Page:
Science confirms that 65% of the world’s population are visual learners. Images add a component written copy doesn’t possess: speed. With eCommerce marketing, the old axiom, “A picture is worth words,” rings true.
Strong images elicit emotional responses. Put differently; they are memorable, boost engagement rates and generate sales because they speak deeply to consumers’ needs and innermost desires.
People want to share images and see more of them. In fact, web content with images receives up to 40% more shares than web content without. In a society that esteems Image, online businesses have to prioritize and strategize image selection on their websites and marketing materials.
We can attribute this to smartphone ubiquity and social media apps where selfies have spurred Gen Z, and to some degree millennials, to be more concerned with appearance than any previous generation.
Yet, uploading images to the web isn’t as simple as you might think. Like all online business and marketing-related endeavors, images need to be optimized.
In this blog, we’ll explain why this matters, as well as provide some image optimization best practices.
Image optimization is the process of creating and uploading high-quality images in the ideal format, size, and resolution on your website to boost user engagement and ensure your web pages load fast. This includes accurately labeling your product images, so Google bots can read and rank your pages correctly.
To paraphrase marketing guru Neil Patel, images take up more bytes than any other website element, especially on eCommerce sites. Therefore, image file size and complexity can make or break your website’s performance.
For less technical and more obvious reasons, image quality is vital to attracting consumers and compelling them to make a purchase. Blurry, small, or pixelated images are unprofessional and immediately dissuade customers.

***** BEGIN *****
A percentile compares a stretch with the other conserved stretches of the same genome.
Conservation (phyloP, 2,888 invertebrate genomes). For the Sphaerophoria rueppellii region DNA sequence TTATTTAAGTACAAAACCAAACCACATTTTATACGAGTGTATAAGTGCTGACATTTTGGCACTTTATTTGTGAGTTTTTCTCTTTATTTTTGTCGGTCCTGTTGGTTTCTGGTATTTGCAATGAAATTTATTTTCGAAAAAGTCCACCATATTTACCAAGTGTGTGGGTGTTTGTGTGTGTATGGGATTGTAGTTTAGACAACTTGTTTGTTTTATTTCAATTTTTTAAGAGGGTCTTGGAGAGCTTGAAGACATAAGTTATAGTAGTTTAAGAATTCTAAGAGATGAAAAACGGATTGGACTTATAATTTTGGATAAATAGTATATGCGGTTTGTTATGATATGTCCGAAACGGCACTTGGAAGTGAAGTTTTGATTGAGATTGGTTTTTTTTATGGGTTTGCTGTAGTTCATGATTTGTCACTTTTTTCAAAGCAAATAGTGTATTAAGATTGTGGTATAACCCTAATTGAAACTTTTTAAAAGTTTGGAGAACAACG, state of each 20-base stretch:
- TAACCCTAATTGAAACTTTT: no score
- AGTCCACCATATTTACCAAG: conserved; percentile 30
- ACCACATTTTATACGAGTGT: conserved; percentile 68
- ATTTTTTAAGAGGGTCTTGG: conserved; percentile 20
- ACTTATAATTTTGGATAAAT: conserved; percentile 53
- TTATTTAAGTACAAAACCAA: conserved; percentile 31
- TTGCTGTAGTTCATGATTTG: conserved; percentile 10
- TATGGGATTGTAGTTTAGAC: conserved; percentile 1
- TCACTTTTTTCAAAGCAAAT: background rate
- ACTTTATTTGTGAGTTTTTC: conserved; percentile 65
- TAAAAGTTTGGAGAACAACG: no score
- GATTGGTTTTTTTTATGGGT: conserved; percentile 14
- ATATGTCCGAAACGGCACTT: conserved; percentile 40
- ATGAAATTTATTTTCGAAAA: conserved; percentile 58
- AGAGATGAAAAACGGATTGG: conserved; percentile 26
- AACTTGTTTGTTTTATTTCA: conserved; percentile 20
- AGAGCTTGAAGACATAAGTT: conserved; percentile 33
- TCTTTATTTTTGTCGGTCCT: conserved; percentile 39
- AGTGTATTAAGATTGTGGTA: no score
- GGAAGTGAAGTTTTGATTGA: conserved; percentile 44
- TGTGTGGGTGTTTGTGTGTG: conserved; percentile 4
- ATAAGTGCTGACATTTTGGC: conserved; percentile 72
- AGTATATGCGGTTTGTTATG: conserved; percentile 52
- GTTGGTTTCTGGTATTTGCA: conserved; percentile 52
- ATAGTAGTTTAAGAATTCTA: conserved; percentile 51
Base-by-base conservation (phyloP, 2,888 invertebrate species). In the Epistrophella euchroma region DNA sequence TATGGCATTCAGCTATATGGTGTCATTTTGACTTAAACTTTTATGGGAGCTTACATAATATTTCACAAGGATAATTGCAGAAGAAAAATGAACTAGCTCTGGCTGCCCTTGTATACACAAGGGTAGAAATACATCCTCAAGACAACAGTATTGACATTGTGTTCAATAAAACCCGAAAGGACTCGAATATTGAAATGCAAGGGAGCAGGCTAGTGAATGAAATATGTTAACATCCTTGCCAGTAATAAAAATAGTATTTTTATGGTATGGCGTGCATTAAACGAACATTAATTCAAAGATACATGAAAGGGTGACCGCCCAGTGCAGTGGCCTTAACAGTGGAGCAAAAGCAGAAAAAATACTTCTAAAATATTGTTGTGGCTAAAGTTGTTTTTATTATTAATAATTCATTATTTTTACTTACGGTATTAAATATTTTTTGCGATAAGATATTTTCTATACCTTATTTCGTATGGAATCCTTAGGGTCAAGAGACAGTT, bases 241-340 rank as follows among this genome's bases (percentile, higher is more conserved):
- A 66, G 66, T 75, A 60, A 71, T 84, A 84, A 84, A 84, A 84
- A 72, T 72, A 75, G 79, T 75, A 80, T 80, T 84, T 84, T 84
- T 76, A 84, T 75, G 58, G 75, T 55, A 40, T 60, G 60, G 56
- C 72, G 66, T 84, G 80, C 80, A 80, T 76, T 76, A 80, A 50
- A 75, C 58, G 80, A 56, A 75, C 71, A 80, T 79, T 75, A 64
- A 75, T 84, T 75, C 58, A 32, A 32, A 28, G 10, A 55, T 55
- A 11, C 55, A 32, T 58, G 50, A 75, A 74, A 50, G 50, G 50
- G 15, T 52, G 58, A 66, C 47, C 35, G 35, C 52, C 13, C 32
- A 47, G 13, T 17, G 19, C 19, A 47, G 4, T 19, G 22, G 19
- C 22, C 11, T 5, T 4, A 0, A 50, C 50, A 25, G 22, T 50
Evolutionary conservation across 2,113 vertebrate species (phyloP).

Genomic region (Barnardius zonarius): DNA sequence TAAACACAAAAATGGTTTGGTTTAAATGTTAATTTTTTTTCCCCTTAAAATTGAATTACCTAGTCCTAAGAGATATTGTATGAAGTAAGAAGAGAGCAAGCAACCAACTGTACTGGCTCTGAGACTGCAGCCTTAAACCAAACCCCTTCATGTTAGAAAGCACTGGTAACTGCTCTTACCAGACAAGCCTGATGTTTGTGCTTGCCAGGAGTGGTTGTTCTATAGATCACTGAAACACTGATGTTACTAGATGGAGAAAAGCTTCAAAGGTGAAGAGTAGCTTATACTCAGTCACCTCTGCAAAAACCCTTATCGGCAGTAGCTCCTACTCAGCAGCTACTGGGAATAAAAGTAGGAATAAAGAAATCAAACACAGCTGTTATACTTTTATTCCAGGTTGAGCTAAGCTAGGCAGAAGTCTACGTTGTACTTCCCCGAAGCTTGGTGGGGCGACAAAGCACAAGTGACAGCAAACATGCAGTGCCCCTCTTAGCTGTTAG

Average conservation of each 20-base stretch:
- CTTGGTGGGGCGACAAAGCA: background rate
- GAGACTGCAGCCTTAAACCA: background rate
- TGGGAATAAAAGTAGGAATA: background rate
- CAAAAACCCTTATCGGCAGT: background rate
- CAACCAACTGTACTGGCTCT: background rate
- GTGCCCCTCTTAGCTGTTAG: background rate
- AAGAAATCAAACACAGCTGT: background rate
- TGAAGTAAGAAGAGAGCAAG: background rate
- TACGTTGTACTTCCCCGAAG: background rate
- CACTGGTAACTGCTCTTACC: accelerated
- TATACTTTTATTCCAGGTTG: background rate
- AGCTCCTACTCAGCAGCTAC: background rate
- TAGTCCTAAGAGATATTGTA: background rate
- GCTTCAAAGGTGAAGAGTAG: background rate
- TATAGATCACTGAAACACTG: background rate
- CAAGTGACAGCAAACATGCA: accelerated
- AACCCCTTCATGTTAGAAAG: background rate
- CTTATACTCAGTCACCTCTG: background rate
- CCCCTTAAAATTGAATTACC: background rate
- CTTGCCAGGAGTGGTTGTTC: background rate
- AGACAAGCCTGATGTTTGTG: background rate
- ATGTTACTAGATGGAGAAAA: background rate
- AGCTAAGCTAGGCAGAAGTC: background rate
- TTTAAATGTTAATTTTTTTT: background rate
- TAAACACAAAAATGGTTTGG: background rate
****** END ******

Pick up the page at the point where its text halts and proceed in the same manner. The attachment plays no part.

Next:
On the contrary, optimized images are easier to crawl and index. The faster your eCommerce website is, the more likely it is to rank higher in search engine results. Optimizing images without sacrificing quality uses less of your website’s bandwidth and disk space.
This makes your webpages lighter and your server’s communication with users’ browsers quicker. Ultimately, your website content will load faster, and fast websites lead to better satisfaction and improved user experience.
The ideal loading speed for eCommerce web pages is under two seconds. According to marketing data, if consumers wait more than three seconds, there is a 40% chance they’ll move on to competitors.
If you’re still skeptical, know that Amazon found that every 100 milliseconds of improved page load time came with a 1% increase in revenue. Additionally, a slow loading time will result in a lower rank on Google search results pages (SERPs).
A good eCommerce image sells products. It presents them in such a way that consumers feel compelled to buy them. Depending on your business, your images need not be a glossy two-page spread like you find in Vogue.
They must just showcase critical decision-making product features.
Think about it like this: online shoppers don’t invariably have the luxury of going to stores to inspect products in person. However, an eCommerce image is expected to fulfill the same function as though they are looking at it in real life.
DSLR cameras and most image editing software have made this possible. But, it’s not just about what the image looks like; it’s also about it how it performs technically online, i.e., image optimization.
To produce high-quality images, you need to take various factors into consideration. Remember, just because an image is high-quality (in terms of pixel data) does not mean it’s optimized.
eCommerce optimization is really about achieving a balance between producing attractive images that appeal to consumers and optimizing them technically to meet search engine needs.
In general, image optimization best practices entail:
Your images should be as large as necessary to fill the space required. For example, slideshow images are usually wider than blog images and thumbnails.
Before we get into it, let’s explain the difference between image resolution and size:
The difference is image size determines how large your image will be viewed on desktop screens and mobile devices, whereas resolution reflects printer quality.